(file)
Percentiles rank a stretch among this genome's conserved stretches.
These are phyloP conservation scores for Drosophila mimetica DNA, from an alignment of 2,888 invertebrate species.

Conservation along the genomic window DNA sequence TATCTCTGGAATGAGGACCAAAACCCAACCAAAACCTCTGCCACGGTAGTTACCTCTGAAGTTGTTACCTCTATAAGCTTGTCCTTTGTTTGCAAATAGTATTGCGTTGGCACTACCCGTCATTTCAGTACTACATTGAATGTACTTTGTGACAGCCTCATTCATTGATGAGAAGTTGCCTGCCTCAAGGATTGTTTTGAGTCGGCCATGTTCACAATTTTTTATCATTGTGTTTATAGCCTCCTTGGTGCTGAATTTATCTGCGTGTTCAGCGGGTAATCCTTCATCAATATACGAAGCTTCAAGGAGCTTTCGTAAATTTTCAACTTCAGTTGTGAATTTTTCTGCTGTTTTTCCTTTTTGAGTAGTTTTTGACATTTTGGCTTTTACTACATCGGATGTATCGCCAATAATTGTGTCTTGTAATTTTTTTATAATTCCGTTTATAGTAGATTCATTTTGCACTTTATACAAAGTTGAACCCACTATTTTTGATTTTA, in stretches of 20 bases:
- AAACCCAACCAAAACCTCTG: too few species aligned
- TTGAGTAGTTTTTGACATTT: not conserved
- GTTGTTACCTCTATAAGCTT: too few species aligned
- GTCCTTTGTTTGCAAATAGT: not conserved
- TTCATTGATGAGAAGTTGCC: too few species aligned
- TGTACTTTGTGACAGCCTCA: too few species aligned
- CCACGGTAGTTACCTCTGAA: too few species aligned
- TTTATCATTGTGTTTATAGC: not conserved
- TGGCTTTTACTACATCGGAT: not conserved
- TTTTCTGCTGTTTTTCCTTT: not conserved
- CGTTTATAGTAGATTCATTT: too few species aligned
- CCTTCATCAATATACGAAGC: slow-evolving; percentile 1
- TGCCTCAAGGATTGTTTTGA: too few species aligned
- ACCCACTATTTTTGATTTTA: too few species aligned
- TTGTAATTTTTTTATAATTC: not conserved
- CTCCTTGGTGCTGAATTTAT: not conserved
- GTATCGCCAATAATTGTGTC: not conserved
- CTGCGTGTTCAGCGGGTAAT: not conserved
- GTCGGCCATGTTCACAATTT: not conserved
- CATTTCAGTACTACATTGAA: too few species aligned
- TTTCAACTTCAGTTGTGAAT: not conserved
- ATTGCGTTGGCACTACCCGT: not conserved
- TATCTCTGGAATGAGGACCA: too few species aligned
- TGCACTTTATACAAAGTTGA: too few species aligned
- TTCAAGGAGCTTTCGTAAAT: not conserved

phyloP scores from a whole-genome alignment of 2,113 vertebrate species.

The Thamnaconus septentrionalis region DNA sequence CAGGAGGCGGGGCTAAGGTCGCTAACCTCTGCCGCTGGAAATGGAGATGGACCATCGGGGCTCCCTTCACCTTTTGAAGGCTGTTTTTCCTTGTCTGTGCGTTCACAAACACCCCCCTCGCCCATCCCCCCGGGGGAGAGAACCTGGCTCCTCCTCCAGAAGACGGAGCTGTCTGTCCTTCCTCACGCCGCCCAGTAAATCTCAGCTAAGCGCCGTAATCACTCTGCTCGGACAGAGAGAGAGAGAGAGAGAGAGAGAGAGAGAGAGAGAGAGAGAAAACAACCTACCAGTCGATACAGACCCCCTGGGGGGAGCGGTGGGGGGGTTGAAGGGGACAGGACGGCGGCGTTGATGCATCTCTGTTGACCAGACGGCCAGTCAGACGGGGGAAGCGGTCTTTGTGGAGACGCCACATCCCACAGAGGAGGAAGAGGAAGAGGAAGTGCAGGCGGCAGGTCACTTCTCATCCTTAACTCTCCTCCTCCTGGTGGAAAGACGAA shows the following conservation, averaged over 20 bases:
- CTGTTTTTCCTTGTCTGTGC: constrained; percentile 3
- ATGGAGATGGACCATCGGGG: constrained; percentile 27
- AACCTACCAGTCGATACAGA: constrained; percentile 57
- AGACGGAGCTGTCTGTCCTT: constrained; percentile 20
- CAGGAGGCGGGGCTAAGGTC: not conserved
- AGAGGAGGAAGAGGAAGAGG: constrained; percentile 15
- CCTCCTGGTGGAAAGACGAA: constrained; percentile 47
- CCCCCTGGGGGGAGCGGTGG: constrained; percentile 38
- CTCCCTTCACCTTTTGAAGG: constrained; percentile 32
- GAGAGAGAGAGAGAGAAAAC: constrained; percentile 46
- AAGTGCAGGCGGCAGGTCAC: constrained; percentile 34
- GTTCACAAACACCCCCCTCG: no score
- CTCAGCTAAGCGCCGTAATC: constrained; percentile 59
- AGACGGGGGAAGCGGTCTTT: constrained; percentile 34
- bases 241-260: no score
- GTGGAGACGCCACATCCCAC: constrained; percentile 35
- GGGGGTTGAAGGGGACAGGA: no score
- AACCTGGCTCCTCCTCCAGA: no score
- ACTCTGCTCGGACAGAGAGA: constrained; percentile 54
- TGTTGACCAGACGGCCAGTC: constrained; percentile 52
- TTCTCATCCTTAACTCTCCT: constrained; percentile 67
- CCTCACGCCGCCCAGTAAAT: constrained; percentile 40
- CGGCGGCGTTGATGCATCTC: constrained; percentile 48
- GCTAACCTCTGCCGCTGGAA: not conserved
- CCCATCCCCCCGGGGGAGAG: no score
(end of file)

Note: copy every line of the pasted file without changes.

Percentiles rank a stretch among this genome's conserved stretches.
These are phyloP conservation scores for Drosophila mimetica DNA, from an alignment of 2,888 invertebrate species.

Conservation along the genomic window DNA sequence TATCTCTGGAATGAGGACCAAAACCCAACCAAAACCTCTGCCACGGTAGTTACCTCTGAAGTTGTTACCTCTATAAGCTTGTCCTTTGTTTGCAAATAGTATTGCGTTGGCACTACCCGTCATTTCAGTACTACATTGAATGTACTTTGTGACAGCCTCATTCATTGATGAGAAGTTGCCTGCCTCAAGGATTGTTTTGAGTCGGCCATGTTCACAATTTTTTATCATTGTGTTTATAGCCTCCTTGGTGCTGAATTTATCTGCGTGTTCAGCGGGTAATCCTTCATCAATATACGAAGCTTCAAGGAGCTTTCGTAAATTTTCAACTTCAGTTGTGAATTTTTCTGCTGTTTTTCCTTTTTGAGTAGTTTTTGACATTTTGGCTTTTACTACATCGGATGTATCGCCAATAATTGTGTCTTGTAATTTTTTTATAATTCCGTTTATAGTAGATTCATTTTGCACTTTATACAAAGTTGAACCCACTATTTTTGATTTTA, in stretches of 20 bases:
- AAACCCAACCAAAACCTCTG: too few species aligned
- TTGAGTAGTTTTTGACATTT: not conserved
- GTTGTTACCTCTATAAGCTT: too few species aligned
- GTCCTTTGTTTGCAAATAGT: not conserved
- TTCATTGATGAGAAGTTGCC: too few species aligned
- TGTACTTTGTGACAGCCTCA: too few species aligned
- CCACGGTAGTTACCTCTGAA: too few species aligned
- TTTATCATTGTGTTTATAGC: not conserved
- TGGCTTTTACTACATCGGAT: not conserved
- TTTTCTGCTGTTTTTCCTTT: not conserved
- CGTTTATAGTAGATTCATTT: too few species aligned
- CCTTCATCAATATACGAAGC: slow-evolving; percentile 1
- TGCCTCAAGGATTGTTTTGA: too few species aligned
- ACCCACTATTTTTGATTTTA: too few species aligned
- TTGTAATTTTTTTATAATTC: not conserved
- CTCCTTGGTGCTGAATTTAT: not conserved
- GTATCGCCAATAATTGTGTC: not conserved
- CTGCGTGTTCAGCGGGTAAT: not conserved
- GTCGGCCATGTTCACAATTT: not conserved
- CATTTCAGTACTACATTGAA: too few species aligned
- TTTCAACTTCAGTTGTGAAT: not conserved
- ATTGCGTTGGCACTACCCGT: not conserved
- TATCTCTGGAATGAGGACCA: too few species aligned
- TGCACTTTATACAAAGTTGA: too few species aligned
- TTCAAGGAGCTTTCGTAAAT: not conserved

phyloP scores from a whole-genome alignment of 2,113 vertebrate species.

The Thamnaconus septentrionalis region DNA sequence CAGGAGGCGGGGCTAAGGTCGCTAACCTCTGCCGCTGGAAATGGAGATGGACCATCGGGGCTCCCTTCACCTTTTGAAGGCTGTTTTTCCTTGTCTGTGCGTTCACAAACACCCCCCTCGCCCATCCCCCCGGGGGAGAGAACCTGGCTCCTCCTCCAGAAGACGGAGCTGTCTGTCCTTCCTCACGCCGCCCAGTAAATCTCAGCTAAGCGCCGTAATCACTCTGCTCGGACAGAGAGAGAGAGAGAGAGAGAGAGAGAGAGAGAGAGAGAGAGAAAACAACCTACCAGTCGATACAGACCCCCTGGGGGGAGCGGTGGGGGGGTTGAAGGGGACAGGACGGCGGCGTTGATGCATCTCTGTTGACCAGACGGCCAGTCAGACGGGGGAAGCGGTCTTTGTGGAGACGCCACATCCCACAGAGGAGGAAGAGGAAGAGGAAGTGCAGGCGGCAGGTCACTTCTCATCCTTAACTCTCCTCCTCCTGGTGGAAAGACGAA shows the following conservation, averaged over 20 bases:
- CTGTTTTTCCTTGTCTGTGC: constrained; percentile 3
- ATGGAGATGGACCATCGGGG: constrained; percentile 27
- AACCTACCAGTCGATACAGA: constrained; percentile 57
- AGACGGAGCTGTCTGTCCTT: constrained; percentile 20
- CAGGAGGCGGGGCTAAGGTC: not conserved
- AGAGGAGGAAGAGGAAGAGG: constrained; percentile 15
- CCTCCTGGTGGAAAGACGAA: constrained; percentile 47
- CCCCCTGGGGGGAGCGGTGG: constrained; percentile 38
- CTCCCTTCACCTTTTGAAGG: constrained; percentile 32
- GAGAGAGAGAGAGAGAAAAC: constrained; percentile 46
- AAGTGCAGGCGGCAGGTCAC: constrained; percentile 34
- GTTCACAAACACCCCCCTCG: no score
- CTCAGCTAAGCGCCGTAATC: constrained; percentile 59
- AGACGGGGGAAGCGGTCTTT: constrained; percentile 34
- bases 241-260: no score
- GTGGAGACGCCACATCCCAC: constrained; percentile 35
- GGGGGTTGAAGGGGACAGGA: no score
- AACCTGGCTCCTCCTCCAGA: no score
- ACTCTGCTCGGACAGAGAGA: constrained; percentile 54
- TGTTGACCAGACGGCCAGTC: constrained; percentile 52
- TTCTCATCCTTAACTCTCCT: constrained; percentile 67
- CCTCACGCCGCCCAGTAAAT: constrained; percentile 40
- CGGCGGCGTTGATGCATCTC: constrained; percentile 48
- GCTAACCTCTGCCGCTGGAA: not conserved
- CCCATCCCCCCGGGGGAGAG: no score